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USC, Oxford Researchers Find High Fructose Corn Syrup-global Prevalence of Diabetes Link

Published: November 27, 2012.
By University of Southern California - Health Sciences
http://uscnews.usc.edu/archives/health/

LOS ANGELES AND OXFORD, U.K.— A new study by University of Southern California (USC) and University of Oxford researchers indicates that large amounts of high fructose corn syrup (HFCS) found in national food supplies across the world may be one explanation for the rising global epidemic of type 2 diabetes and resulting higher health care costs.


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University of Southern California Researchers Reveal How Gene Expression Affects Facial Expressions
A person's face is the first thing that others see, and much remains unknown about how it forms — or malforms — during early development. Recently, Chong Pyo Choe, a senior postdoctoral fellow working in the lab of USC stem cell researcher Gage Crump, has begun to unwind these mysteries. In a September study published in the journal Development, Choe and Crump describe how a mutation in a gene called TBX1 causes the facial and other deformities associated with DiGeorge syndrome.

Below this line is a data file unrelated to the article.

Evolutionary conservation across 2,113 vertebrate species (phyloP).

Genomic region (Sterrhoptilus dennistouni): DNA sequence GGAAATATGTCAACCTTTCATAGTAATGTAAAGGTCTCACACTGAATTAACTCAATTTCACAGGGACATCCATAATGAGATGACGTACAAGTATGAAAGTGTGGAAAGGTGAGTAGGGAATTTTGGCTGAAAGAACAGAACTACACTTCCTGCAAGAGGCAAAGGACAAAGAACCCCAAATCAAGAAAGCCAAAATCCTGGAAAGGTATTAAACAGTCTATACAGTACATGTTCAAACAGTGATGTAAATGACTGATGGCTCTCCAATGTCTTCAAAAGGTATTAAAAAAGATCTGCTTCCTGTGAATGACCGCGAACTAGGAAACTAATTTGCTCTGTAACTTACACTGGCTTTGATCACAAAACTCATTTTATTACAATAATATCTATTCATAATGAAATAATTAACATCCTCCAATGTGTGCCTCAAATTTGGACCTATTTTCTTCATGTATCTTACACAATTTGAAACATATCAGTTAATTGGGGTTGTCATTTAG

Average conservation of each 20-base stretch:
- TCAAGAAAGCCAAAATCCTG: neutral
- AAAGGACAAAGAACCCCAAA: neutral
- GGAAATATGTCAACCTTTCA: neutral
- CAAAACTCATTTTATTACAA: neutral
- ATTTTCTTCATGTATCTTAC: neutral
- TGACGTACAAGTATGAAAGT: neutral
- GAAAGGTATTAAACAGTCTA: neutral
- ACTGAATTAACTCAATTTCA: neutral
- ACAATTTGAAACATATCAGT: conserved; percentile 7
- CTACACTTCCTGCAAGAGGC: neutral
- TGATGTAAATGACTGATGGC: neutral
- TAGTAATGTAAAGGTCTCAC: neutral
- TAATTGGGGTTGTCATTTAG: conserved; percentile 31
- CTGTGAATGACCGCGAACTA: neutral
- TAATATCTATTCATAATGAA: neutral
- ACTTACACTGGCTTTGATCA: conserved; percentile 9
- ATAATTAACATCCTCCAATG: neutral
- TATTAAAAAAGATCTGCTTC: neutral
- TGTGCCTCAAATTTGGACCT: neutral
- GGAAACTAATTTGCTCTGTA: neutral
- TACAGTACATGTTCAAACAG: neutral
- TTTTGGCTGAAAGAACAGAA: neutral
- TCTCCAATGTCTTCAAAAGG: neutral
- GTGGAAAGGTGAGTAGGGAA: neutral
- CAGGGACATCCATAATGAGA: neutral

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USC Researchers Discover the Healing Power of 'Rib-tickling'
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International Study Identifies New Genetic Variants Indicating Risk for Prostate Cancer
An international study co-led by Keck School of Medicine of the University of Southern California (USC) scientists and researchers in the United Kingdom has revealed 23 new genetic susceptibility locations indicating risk for prostate cancer. The data study, analyzing more than 87,000 individuals of European, African, Japanese and Latino ancestry, is the largest of its kind and is the first that combines multiple studies across different ethnic populations.
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USC Eye Institute Study Shows Native American Ancestry a Risk Factor for Eye Disease
LOS ANGELES — New research led by the University of Southern California (USC) Eye Institute, part of Keck Medicine of USC, shows for the first time that Native American ancestry is a significant risk factor for vision-threatening diabetic retinopathy among Latinos with Type 2 diabetes. Diabetic retinopathy is the leading cause of blindness in working-age adults in the United States, affecting more than 4 million Americans age 40 and older.
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